not risk adverse and ready to work as a team on commented on the lack of representation of key
key issues. groups in terms of Board of Director composition.
• Board of Director Longevity. Continued participa- The perception appeared to be that the REB does
tion of long-time board members brings a history not pay attention to or purposely eliminates key
and understanding of workforce issues. stakeholders.
• REB internal systems. Accounting system has • Focus. Staff’s role as intermediary (convener
good checks and balances with control accounts. around issues) and facilitator of the one-stop
Technology systems incorporate up-to-date system is side-tracked by program provider
hardware and adequate software packages. activities.
• REB physical location and work environment. • Hampden County Consortium. Collaborative
Central location provides easy access to agencies efforts with the Consortium are not yet at optimal
and other contacts. Attractive offices and appropri- levels.
ate facilities for staff team sessions and other large • State’s Regional Employment Board system. The
group meetings. State’s REB system creates geographic boundaries
and also results in little consistency among REBs.
• Competition among REBs. The state’s 16 REBs
are territorial and do not actively collaborate on
Practical Strategic Planning for Workforce Boards 23
Worksheet for Comparing Internal Situation to Environmental Trends to Generate Strategic
INTERNAL STRENGTHS INTERNAL WEAKNESSES
Staff leadership and vision. Staff Awareness levels of the REB’s
ability to see the big picture roles by employers, agencies, and
regarding workforce issues and citizens need improvement. Even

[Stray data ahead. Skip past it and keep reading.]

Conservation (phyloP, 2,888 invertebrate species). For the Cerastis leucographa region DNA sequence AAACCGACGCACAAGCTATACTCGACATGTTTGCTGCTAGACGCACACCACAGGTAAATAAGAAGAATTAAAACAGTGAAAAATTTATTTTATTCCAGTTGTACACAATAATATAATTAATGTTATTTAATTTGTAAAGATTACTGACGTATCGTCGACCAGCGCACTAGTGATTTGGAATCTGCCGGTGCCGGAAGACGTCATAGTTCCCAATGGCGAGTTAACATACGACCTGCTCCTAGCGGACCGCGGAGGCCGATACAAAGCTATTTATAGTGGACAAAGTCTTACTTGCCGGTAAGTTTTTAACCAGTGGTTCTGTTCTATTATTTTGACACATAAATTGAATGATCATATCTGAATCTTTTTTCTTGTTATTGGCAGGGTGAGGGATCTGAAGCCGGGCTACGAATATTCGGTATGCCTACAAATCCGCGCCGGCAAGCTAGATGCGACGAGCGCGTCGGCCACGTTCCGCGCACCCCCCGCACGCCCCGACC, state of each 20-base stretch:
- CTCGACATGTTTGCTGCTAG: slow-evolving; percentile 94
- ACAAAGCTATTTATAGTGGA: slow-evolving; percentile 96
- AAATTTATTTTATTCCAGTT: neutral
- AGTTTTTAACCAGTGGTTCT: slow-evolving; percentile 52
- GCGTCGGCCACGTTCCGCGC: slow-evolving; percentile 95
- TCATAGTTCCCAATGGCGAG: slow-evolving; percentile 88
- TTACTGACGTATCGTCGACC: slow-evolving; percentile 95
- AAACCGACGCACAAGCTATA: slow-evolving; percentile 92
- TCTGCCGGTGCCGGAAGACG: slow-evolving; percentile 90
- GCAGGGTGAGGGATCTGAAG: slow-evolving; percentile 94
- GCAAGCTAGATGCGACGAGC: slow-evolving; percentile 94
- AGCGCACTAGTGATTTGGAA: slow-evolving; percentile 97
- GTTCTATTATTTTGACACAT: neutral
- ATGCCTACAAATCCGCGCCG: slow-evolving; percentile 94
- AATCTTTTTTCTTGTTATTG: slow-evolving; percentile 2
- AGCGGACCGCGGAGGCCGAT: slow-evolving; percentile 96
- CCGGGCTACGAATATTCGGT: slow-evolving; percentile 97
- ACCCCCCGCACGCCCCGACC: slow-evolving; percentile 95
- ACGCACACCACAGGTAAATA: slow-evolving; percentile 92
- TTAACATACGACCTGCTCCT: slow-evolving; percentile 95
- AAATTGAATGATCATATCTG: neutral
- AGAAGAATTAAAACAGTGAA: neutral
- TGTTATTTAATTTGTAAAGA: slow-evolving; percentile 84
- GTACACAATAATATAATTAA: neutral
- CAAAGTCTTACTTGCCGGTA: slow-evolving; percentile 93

evidence of their proactive those familiar with the REB are
approach to issues. not always clear about its purpose
Board of Director commitment and responsibilities and may turn
and composition. Core group of to others for workforce develop-
thinkers that provides balance in ment forums.
terms of ensuring an ongoing Funding constraints restrict
SITUATION ANALYSIS REB strategic perspective. creativity. Sources of funding are
Staff knowledge of the system. not steady and result in varying
Strong contacts with the State, a levels of support.
clear understanding of the Network of local providers to
primary roles of facilitating, enhance local political relation-
coordinating, convening groups ships and efforts could be
around an issue, and a strong improved. Collaborative efforts
track record of securing grants. with the Consortium are not yet at
FAVORABLE ENVIRONMENTAL TRENDS
Increased funding for incumbent worker skill
enhancement. At the national and state level, more
emphasis is being placed on funding for incumbent
/current worker skills upgrading, helping to advance YOUTH COUNCIL FOCUS
worker self-sufficiency. INITIATIVE
Growth in youth-group cohorts. The only two
age groups projected to grow in raw numbers
between 2000 and 2005 in Hampden County is the ADULT BASIC
15 to 19 year old and 20 to 24 year old population.
Growth in these cohorts in favorable, particular WORKFORCE SKILLS
since youth is a politically definable group. SYSTEM
Technology. Federal funding requires regional
approaches to solving technology skills shortages;
this is in line with newly formed partnerships (i.e.,